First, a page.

AnnaLynne: Basically, you are about to get screwed if you are a guy. And not in the way you thought or wanted.
HorrorGeekLife: Trent, I have to agree that the script was great and went in an unexpected direction. With your work, you always have a lot of big ideas, but they were well executed so it doesn’t come off as cheesy or trashy. Also, I’m a huge fan of Deadgirl, I have to say. With that, what do you have coming next?
Trent: You know, that’s the thing that I’ve been attracted to obviously. I’ve been working for years, making a lot more standard low budget movies to pay the rent, but now I’ve finally gotten to the point where I can kind of do things that are more particular to my obsessions. And I think Deadgirl was sort of the thing that kicked that off and, if you look at some of my subsequent work in the years, Cheap Thrills, 68 Kill, even my directorial debut Chop and some of the other movies that I’ve written. I’m trying to get more comfortable in my skin, which can be uncomfortable for other people to watch me getting comfortable in my skin. And I understand that.
I take this seriously, and I have stories that I want to tell and I want to entertain primarily, but without subtext then you’re just kind of making a flashy picture show. You have to do this by yourself, you have to sit down in a room by yourself where nobody is giving you money and you don’t have actors that want to participate, and you don’t have any of this stuff. You have to find the ember inside of your charred husk of your soul. And blow on it and stoke it up into a fire, because you need that fire to push something like this all the way through. It’s not easy to go, “Here’s the project I want to make.” People do not line up around the block to give you money for this kind of a thing. So, if it doesn’t speak to me somewhere deep inside then it’s difficult to push it this far.
When you poke at the edges or the boundaries of what is polite thought in society, then people are maybe going to misinterpret it. I mean, Deadgirl. I like the fact that you love Deadgirl. I think of lot of people, and women in particular, understand what I was trying to say about toxic masculinity before that was even a hot button topic. But there were a lot of people that weren’t able to glean that. And they were like “You’re just a misogynist pig piece of shit.” But there’s discourse and it’s making you think. The worst thing in the world you want to do is make a movie and people just go “Hmmm, that was okay. Did I see that? I can’t remember.”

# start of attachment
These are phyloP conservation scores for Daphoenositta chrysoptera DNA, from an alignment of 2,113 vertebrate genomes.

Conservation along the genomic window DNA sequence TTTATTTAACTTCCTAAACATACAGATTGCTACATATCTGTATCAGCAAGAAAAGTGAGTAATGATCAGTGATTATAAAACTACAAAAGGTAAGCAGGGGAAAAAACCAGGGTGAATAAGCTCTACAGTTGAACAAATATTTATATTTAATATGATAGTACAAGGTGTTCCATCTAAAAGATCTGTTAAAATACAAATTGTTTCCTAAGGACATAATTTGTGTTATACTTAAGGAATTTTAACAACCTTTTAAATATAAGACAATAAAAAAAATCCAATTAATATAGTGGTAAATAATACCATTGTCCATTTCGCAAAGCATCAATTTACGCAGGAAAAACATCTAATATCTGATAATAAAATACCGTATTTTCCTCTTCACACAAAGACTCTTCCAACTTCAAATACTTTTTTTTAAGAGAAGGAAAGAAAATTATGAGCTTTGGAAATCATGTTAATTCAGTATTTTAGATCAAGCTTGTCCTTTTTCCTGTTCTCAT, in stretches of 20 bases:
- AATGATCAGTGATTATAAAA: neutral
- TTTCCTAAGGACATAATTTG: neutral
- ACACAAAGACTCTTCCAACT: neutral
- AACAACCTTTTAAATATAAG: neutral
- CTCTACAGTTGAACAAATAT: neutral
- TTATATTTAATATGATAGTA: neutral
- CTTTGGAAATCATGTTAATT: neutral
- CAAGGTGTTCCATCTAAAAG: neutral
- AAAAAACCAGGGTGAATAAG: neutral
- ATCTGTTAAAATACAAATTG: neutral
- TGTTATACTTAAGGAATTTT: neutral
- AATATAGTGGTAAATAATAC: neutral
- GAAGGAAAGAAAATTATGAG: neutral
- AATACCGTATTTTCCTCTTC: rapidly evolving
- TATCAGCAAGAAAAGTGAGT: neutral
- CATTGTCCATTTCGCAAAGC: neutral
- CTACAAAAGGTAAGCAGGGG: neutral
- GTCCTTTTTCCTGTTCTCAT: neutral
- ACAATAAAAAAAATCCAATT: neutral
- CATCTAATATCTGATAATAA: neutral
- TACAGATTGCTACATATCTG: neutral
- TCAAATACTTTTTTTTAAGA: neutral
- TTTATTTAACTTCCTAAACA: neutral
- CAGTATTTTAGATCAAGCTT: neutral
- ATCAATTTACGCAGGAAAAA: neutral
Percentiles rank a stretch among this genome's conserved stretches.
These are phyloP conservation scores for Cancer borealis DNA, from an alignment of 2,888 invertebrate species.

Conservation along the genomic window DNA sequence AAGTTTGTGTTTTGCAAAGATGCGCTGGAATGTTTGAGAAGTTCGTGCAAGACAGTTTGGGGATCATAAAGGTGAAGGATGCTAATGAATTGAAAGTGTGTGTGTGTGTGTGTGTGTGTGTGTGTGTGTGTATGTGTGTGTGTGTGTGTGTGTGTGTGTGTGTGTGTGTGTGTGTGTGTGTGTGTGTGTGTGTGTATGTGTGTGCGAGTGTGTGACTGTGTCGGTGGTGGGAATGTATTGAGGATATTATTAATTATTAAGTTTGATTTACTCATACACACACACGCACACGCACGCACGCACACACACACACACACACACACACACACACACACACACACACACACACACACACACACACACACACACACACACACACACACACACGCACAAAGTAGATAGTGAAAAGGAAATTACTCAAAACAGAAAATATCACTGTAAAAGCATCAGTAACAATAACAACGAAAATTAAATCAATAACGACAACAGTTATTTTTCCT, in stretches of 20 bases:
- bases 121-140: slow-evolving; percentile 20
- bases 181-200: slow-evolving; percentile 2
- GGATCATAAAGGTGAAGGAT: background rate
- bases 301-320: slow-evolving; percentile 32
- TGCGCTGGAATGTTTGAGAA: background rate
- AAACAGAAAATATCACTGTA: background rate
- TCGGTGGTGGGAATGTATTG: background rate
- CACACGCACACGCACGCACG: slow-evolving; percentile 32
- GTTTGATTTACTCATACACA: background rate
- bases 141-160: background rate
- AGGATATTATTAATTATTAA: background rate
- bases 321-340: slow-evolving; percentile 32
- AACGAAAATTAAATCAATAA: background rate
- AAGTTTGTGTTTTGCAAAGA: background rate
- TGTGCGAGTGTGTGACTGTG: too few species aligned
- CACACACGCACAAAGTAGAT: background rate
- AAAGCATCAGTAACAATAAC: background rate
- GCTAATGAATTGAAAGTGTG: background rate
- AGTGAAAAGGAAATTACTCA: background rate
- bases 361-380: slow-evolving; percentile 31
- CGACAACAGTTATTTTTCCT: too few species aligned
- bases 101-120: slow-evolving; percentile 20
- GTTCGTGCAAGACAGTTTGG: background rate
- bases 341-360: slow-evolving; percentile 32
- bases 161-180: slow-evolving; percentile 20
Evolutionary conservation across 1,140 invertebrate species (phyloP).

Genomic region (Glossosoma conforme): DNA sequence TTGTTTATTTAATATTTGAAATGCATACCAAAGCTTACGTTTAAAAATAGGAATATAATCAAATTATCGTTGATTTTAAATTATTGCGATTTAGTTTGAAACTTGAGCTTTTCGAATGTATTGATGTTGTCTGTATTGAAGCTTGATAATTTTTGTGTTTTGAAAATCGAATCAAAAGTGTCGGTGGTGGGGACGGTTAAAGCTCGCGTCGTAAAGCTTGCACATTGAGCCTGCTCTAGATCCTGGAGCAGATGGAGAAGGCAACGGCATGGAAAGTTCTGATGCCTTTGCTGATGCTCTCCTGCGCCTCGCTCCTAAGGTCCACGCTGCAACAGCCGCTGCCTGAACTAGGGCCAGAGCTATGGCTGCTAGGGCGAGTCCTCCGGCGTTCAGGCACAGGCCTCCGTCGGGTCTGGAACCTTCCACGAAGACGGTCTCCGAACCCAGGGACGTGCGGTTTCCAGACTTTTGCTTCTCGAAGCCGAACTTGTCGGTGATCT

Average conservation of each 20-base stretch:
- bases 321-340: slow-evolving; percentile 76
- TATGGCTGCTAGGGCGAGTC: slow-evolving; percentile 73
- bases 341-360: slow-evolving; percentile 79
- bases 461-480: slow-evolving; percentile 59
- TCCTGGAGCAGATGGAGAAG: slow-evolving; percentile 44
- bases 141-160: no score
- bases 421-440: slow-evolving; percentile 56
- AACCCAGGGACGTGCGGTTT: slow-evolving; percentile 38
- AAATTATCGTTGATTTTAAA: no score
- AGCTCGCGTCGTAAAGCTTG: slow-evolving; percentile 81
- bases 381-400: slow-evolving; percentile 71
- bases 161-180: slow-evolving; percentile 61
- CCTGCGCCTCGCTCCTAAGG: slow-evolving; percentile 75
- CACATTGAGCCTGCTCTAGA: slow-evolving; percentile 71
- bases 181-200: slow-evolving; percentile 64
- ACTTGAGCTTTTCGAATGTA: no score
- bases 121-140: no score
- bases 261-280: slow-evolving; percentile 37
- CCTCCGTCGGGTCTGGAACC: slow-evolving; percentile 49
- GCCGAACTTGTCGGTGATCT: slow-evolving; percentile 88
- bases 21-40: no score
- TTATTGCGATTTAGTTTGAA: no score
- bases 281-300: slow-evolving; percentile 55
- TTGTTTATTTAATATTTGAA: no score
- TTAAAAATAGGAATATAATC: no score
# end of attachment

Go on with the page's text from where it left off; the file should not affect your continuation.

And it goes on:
AnnaLynne: Well, you keep attracting strong women as actresses. And I would have an adverse reaction to you being a misogynist pig and something unfortunate might happen to you. I know I didn’t make his process easy. I was a dick to him in the beginning I was like, “The script is great, what are you going to do to it?”
Trent: Aww man, that first audition was like a job interview for me, quite frankly.
Sheila: I am really protective of this topic and, more so than I am as a woman, Trent is as a man. We need more men like that. Not women’s rights, human rights. Men and women speaking on behalf of equality, everything being across the board. Thank you, Trent. Thanks for having me.
Trent: No, thank you guys. You know, it’s interesting. I write movies for the Lifetime Network. Quite a lot, I’ve written six films for this company and my first meeting with the very first development executive. She sat me down and she said, “So, tell me about writing women.” And I said, “Well, women are people right? I’m just writing about people. Some of them are good, some of them are bad. Some of them are good and bad! Women are human beings. Is that the answer you’re looking for? Because that’s the one I’m giving you.” And now I’ve done six movies for them. I’ve been with my wife for 25 years, she’s an incredibly strong woman and I take a lot of strength and inspiration from her, and women are people. And some of them are dicks, I’m not going to lie.
Sheila: You chose really strong, fierce women. You cast in a way where it walks the line in the way you want to.
AnnaLynne: But we wouldn’t come on board if we thought our beliefs would be threatened. So that answers the question of someone trying to call it misogynistic. That’s a person that has a problem with themself, not strong women who are okay with the material and choices.
Sheila: That’s what I loved about this script, is how strong the women were. That’s why I loved it so much. That was the first thing I said to him, because we don’t see women in these types of roles. So it was really interesting.
Trent: I agree, just look at these three ladies here. They agreed to be in this movie, they understand it. And they’re smart and capable, so I get it. I expect some push back or some gut reaction. None of them make it through the movie alive. I understand that.